There are all of these hormones and emotions and sleepless nights and questions and advice flying around, and it can be overwhelming. At least, it was for me when we brought our first son home from the hospital.

And then, sometimes a genuinely well-meaning older mom says something like, “Oh, just you wait, honey! You think you’re busy now. . . ” or maybe, “Enjoy it while it lasts – the time goes so fast!” And they mean it to be encouraging, but maybe you think, “Excuse me, but I feel pretty busy right now” or maybe, “I would enjoy it more if I wasn’t so tired.” At least, I did when I was a new mom. That’s a lot of pressure!

So, in case you’re sitting with your little baby in the quiet of the night, feeling a little detached from the person you were before, I want to tell you:

You are doing a good job. It’s not easy what you’re doing!

You will sleep again, someday. All night, even. It will be awesome.

You will mess up. It will be okay. God knew you weren’t perfect, and He trusted you with that tiny, defenseless baby anyway. He expects you to make mistakes.

It’s alright to call your pediatrician in the middle of the night. Some parents recommend interviewing potential pediatricians; I recommend calling them frantically in the middle of the night and asking them panicked questions. If you’re not comfortable doing that, it’s not the right pediatrician.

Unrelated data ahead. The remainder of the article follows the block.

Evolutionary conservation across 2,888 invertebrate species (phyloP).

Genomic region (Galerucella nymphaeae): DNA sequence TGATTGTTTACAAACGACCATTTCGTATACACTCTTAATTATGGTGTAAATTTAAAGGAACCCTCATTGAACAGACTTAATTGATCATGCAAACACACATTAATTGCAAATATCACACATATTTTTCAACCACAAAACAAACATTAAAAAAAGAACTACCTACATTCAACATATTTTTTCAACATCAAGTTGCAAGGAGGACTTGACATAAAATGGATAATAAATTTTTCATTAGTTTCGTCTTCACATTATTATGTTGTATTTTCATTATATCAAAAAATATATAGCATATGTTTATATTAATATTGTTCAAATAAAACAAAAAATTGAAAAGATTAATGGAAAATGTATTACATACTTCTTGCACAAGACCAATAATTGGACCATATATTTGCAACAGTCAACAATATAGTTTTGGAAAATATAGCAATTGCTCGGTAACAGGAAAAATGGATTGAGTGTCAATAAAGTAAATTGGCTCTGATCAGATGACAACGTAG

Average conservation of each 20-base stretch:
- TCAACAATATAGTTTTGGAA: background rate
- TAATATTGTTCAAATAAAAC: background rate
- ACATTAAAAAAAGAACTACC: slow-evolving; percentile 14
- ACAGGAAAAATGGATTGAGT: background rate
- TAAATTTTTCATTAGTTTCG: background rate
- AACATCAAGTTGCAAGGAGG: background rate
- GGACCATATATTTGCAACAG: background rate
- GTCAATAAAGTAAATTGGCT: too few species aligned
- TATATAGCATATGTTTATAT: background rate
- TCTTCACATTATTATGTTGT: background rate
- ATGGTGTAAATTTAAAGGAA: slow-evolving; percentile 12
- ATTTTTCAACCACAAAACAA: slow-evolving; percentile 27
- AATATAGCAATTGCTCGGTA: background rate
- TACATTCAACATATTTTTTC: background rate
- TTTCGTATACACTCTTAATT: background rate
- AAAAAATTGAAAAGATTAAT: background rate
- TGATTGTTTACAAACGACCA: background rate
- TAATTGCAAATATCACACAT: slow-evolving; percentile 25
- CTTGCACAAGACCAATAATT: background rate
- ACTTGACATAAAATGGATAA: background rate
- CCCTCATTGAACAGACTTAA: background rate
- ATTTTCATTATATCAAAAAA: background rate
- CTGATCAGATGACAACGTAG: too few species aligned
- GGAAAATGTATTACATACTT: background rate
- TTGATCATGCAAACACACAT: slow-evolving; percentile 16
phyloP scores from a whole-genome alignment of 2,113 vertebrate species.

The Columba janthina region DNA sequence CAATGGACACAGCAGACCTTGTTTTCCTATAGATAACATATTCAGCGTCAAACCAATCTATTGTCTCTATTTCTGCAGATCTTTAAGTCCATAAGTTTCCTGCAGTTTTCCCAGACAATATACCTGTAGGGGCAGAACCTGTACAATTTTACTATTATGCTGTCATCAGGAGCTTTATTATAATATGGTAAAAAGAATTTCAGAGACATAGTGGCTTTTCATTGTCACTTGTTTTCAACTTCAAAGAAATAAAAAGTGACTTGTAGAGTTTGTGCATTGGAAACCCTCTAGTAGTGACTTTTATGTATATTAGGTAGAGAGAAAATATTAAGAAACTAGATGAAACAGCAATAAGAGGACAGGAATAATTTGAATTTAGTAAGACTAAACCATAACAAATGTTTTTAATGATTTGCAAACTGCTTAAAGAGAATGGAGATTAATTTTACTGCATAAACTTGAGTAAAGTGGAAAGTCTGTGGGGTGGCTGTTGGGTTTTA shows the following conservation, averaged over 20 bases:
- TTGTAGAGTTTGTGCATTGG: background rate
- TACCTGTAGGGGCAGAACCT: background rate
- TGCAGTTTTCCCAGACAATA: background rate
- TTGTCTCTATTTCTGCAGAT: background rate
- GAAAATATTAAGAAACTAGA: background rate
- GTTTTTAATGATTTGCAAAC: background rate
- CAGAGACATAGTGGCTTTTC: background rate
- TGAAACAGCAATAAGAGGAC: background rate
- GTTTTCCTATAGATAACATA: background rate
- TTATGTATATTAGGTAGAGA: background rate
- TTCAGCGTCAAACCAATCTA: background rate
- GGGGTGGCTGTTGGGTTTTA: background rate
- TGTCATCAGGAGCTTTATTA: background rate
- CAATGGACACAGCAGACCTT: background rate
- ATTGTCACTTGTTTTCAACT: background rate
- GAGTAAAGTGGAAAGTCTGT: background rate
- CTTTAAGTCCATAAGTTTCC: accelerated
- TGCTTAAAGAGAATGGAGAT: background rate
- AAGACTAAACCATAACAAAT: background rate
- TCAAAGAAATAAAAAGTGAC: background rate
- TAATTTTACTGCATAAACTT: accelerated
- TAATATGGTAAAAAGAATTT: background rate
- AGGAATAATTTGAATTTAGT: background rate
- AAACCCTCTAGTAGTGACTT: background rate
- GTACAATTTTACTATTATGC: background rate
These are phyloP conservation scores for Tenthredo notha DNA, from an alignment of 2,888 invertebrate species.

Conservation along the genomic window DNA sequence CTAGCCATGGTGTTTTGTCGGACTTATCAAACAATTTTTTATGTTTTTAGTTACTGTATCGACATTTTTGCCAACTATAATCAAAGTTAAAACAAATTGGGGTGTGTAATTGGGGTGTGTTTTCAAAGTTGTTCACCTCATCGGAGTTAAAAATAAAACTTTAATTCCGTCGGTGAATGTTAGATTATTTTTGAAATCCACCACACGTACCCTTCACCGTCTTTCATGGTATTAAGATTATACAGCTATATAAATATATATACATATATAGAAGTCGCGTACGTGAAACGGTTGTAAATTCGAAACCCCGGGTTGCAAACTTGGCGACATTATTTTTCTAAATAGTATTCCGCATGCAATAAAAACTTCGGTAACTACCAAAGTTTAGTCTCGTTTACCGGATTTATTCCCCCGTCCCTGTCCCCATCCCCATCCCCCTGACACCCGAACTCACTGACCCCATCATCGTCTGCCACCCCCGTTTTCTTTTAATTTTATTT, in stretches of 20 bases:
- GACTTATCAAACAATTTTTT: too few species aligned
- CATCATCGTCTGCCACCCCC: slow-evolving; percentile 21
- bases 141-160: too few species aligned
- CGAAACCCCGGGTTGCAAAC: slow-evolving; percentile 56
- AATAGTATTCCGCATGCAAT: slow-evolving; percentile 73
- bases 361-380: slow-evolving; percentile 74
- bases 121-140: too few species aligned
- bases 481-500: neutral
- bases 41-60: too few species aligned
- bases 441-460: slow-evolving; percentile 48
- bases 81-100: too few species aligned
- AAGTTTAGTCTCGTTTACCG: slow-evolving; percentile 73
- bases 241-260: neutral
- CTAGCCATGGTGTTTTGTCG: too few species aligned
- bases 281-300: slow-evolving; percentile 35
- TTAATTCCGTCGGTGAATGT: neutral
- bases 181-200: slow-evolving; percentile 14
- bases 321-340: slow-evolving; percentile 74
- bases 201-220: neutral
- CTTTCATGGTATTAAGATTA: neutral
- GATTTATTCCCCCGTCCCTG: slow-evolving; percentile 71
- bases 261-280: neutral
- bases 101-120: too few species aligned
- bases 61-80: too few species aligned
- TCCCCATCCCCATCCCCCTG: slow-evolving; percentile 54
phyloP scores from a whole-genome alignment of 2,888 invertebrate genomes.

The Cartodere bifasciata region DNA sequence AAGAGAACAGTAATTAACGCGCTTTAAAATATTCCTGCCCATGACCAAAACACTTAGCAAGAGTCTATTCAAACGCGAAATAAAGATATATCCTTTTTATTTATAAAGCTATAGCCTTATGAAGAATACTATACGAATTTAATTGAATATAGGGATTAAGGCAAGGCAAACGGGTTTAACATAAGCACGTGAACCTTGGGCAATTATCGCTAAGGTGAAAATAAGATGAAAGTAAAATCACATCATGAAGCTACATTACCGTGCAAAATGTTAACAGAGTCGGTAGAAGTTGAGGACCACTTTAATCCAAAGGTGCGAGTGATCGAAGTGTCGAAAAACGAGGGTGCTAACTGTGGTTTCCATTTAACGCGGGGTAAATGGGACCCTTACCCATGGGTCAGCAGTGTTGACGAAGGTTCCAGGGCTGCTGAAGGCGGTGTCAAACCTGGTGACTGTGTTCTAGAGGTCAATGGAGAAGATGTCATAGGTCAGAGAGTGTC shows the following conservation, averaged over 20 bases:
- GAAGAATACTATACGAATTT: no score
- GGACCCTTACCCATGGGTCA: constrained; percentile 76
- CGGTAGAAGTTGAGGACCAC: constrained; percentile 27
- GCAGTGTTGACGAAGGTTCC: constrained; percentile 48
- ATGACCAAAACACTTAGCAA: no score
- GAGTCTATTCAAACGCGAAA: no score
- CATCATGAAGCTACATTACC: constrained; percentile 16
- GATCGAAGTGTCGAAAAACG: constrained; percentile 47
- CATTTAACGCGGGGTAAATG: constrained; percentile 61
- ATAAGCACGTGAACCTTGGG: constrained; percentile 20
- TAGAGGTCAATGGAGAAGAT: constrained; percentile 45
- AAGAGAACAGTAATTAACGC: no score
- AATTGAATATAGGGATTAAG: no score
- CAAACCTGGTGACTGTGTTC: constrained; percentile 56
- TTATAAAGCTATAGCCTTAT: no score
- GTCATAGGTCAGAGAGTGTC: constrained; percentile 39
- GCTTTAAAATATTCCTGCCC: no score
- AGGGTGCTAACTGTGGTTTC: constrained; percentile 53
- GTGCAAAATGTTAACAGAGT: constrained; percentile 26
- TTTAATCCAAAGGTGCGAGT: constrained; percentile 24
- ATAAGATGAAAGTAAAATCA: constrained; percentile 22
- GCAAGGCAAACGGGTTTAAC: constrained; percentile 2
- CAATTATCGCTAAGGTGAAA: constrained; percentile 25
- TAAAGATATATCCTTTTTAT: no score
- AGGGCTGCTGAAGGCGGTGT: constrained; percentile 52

Other moms will never judge you as harshly as you judge yourself – even the perfectly-dressed mom at preschool drop-off. Give yourself a break – even if you’re in your slippers.

You will have hard days and hard nights. Those are not the same as bad days and bad nights – they can still be good, they’re just um, harder.

Your baby will probably make you mad or frustrate you at some point. Then you may feel guilty about feeling mad at something so tiny. Then you’ll get over it. It’s a cycle. And it’s understandable – they can be maddening.

No one in the history of the world will ever know as much about your baby as you do. You are the leading expert in this subject. Take comfort in that, no matter what kind of advice you get.

You are mothering. This is it – you’re doing it! Don’t give up now; just keep swimming. Keep pedaling. Keep feeding and patting and changing and worrying.

Also, even if your husband honestly believes that waking up from hearing the baby cry in the night makes him as tired as you are from actually getting up in the night to take care of the crying baby. . . all the moms in the world know he’s not.